KCIC Deep Dive presentations: Design thinking and learning together. From left; Susan Patterson, Co-Director, KCIC, Knight Foundation, moderator, Dan X. O’Neil, Chicago Community Trust/Smart Chicago Collaborative, Kelly Ryan, CEO, Incourage Community Foundation, Chris Daggett, President & CEO, Geraldine R. Dodge Foundation and Emmett D. Carson, Ph.D., CEO, Silicon Valley Community Foundation during the Knight Foundation’s Media Learning Seminar 2015. Photo by Patrick Farrell.
It’s been a few years since community and place-based foundations began working more furiously on fostering more informed and engaged communities through a wide range of news and information projects.
Tuesday morning at Knight’s Media Learning Seminar, the assembled foundation, media and technology leaders heard updates from some of the most successful projects and programs funded in part through the Knight Community Information Challenge. All address the information needs of communities in light of the rapid decline in local journalism of recent years. But the approaches taken offer plenty of variety.
They ranged from directly funding local journalism to supporting the growth of local-journalism entities, while others centered on citizen engagement and evangelizing information sharing by residents themselves.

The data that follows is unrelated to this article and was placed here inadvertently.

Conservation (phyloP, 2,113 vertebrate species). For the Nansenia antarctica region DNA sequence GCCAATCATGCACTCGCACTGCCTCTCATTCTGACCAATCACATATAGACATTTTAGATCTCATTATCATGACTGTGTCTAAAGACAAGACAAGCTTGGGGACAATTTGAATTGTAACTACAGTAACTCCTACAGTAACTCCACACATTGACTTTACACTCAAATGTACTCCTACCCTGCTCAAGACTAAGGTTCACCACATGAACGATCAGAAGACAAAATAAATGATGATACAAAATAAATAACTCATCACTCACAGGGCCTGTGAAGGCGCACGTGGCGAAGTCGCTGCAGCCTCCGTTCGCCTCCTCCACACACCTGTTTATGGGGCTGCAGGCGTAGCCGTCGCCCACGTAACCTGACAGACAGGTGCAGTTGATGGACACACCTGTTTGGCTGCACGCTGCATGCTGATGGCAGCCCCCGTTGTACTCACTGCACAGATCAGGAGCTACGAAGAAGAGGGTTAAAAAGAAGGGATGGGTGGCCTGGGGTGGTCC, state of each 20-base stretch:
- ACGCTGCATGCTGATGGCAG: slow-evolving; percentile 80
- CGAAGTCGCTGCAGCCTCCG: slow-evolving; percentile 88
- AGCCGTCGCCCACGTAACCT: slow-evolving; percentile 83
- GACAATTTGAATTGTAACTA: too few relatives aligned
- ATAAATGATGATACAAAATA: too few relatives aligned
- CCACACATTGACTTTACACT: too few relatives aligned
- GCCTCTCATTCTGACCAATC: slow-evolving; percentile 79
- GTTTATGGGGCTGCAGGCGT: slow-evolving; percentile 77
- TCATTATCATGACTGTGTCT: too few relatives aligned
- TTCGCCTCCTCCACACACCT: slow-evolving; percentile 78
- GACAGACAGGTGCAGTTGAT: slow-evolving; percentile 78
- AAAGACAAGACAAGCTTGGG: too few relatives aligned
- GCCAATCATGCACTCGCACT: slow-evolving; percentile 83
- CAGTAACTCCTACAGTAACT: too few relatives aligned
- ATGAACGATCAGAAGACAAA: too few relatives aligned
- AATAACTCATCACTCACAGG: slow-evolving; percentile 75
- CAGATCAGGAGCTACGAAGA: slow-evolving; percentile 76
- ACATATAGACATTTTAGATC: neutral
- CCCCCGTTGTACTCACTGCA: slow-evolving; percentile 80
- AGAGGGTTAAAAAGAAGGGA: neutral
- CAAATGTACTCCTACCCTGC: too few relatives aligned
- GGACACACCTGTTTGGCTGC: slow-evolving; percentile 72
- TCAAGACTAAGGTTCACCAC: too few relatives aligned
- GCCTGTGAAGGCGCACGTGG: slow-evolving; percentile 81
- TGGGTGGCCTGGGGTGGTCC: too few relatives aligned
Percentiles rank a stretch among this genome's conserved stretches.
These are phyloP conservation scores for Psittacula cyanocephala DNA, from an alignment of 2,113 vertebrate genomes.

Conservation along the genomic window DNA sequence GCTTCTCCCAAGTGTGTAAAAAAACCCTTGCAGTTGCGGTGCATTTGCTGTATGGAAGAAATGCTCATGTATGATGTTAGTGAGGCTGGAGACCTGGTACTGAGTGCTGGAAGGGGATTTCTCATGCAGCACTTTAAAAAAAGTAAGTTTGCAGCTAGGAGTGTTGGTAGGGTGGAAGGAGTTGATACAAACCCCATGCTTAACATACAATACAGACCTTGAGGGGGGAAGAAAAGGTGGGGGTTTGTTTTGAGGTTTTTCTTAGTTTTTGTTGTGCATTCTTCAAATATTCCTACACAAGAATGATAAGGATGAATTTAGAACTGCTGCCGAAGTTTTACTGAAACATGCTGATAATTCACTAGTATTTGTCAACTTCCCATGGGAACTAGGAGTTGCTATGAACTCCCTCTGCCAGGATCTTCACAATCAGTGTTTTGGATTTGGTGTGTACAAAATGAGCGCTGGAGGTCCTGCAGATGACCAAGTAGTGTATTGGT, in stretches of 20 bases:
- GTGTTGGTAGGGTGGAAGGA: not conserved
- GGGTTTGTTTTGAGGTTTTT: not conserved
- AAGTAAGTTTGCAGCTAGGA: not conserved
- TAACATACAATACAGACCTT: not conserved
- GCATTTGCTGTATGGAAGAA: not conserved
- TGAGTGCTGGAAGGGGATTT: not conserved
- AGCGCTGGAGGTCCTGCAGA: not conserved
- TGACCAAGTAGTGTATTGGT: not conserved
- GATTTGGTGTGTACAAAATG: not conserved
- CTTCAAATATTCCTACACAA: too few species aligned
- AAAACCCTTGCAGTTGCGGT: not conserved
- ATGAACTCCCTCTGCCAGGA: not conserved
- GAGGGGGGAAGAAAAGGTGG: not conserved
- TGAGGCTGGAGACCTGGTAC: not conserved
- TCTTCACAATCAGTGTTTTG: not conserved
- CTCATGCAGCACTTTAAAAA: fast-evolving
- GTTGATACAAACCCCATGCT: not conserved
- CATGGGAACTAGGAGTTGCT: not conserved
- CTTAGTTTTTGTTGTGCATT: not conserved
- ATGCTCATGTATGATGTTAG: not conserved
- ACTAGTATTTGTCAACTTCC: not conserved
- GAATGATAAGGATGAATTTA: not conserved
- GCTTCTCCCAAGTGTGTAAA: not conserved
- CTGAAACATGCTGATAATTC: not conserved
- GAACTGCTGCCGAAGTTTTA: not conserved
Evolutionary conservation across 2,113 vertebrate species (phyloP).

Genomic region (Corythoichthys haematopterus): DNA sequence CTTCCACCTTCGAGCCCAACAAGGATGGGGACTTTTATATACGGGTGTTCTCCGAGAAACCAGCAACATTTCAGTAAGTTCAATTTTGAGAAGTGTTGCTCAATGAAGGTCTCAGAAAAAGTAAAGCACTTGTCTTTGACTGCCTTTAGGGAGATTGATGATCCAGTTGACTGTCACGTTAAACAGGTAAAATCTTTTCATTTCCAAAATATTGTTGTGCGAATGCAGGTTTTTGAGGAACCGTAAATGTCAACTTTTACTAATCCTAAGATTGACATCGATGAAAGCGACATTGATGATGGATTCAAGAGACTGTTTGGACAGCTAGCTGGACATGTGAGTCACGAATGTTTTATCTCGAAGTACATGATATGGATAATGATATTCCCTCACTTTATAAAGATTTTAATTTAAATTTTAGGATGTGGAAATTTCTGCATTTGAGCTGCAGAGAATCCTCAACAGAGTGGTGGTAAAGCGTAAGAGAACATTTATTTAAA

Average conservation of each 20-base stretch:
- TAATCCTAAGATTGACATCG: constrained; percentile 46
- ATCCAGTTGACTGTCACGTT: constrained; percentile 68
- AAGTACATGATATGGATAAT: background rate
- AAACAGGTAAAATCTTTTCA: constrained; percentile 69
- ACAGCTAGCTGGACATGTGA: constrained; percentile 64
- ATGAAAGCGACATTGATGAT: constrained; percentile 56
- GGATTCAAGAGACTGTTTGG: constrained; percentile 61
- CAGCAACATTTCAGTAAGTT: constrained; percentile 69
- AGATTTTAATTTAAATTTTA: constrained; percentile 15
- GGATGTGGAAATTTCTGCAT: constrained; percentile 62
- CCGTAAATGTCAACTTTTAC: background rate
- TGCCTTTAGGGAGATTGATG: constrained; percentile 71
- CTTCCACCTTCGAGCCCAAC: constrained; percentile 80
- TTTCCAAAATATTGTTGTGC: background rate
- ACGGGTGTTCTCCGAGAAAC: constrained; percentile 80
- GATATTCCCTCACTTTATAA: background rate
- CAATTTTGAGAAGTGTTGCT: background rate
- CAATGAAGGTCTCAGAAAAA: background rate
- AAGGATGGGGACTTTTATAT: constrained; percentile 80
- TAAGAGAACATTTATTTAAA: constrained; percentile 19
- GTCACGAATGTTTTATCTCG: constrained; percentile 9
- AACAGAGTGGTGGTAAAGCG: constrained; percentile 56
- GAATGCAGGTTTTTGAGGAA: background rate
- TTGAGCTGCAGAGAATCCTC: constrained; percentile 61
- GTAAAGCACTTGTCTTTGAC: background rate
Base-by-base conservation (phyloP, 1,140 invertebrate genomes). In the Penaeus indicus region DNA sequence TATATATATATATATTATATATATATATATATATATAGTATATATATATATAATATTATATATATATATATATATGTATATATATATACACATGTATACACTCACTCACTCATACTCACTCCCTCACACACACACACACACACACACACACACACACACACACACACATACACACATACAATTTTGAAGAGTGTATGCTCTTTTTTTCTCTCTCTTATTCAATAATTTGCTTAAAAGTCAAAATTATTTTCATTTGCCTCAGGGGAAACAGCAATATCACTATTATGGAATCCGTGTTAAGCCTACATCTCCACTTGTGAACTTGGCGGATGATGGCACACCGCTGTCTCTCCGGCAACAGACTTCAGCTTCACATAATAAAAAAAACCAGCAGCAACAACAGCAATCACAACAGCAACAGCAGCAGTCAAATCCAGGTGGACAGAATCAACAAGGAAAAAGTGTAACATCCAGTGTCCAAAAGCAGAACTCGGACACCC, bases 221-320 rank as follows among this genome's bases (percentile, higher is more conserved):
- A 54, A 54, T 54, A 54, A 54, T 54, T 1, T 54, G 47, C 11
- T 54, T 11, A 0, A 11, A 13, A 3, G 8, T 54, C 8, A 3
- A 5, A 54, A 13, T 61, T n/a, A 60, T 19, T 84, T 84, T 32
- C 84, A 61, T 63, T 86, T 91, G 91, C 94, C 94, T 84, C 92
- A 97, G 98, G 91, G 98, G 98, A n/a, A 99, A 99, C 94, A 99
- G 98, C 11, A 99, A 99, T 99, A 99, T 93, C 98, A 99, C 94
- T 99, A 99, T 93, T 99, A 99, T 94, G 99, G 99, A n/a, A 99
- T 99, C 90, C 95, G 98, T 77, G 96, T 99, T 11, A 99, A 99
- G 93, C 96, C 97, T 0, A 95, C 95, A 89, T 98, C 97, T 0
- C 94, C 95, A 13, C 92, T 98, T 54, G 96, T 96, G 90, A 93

Here’s a bit about their efforts.
The straight line to journalism
Seen through the lens of addressing shrinking newsrooms and news sources, the most obvious and direct approach can be seen in VTDigger.org, a Vermont statewide online news site founded on a shoestring in 2009, which earned a 2011 KCIC grant and operates as a program of the Vermont Journalism Trust. At the Miami event, Vermont Community Foundation president Stuart Comstock-Gay sang the praises of VTDigger, citing the non-profit news operation’s growth into an essential Vermont institution.
Founded and headed by veteran Vermont newspaper editor Anne Galloway, VTDigger’s reporters and freelancers crank out watchdog reports on state government, politics, consumer affairs, business and public policy. Remarkably, VTDigger is now the dominant news force covering the state legislature; six of its reporters covered the statehouse through the 2015 session.
Comstock-Gay said that happened in a mere five years because the state’s philanthropic community, including his and other foundations, stepped up. This was a welcome development since Vermont was “not known as a terribly philanthropic state,” he said. Today, VTDigger gets about 25% of its budget from foundations, vs. 50% from sponsorships and underwriting, and 25% from memberships.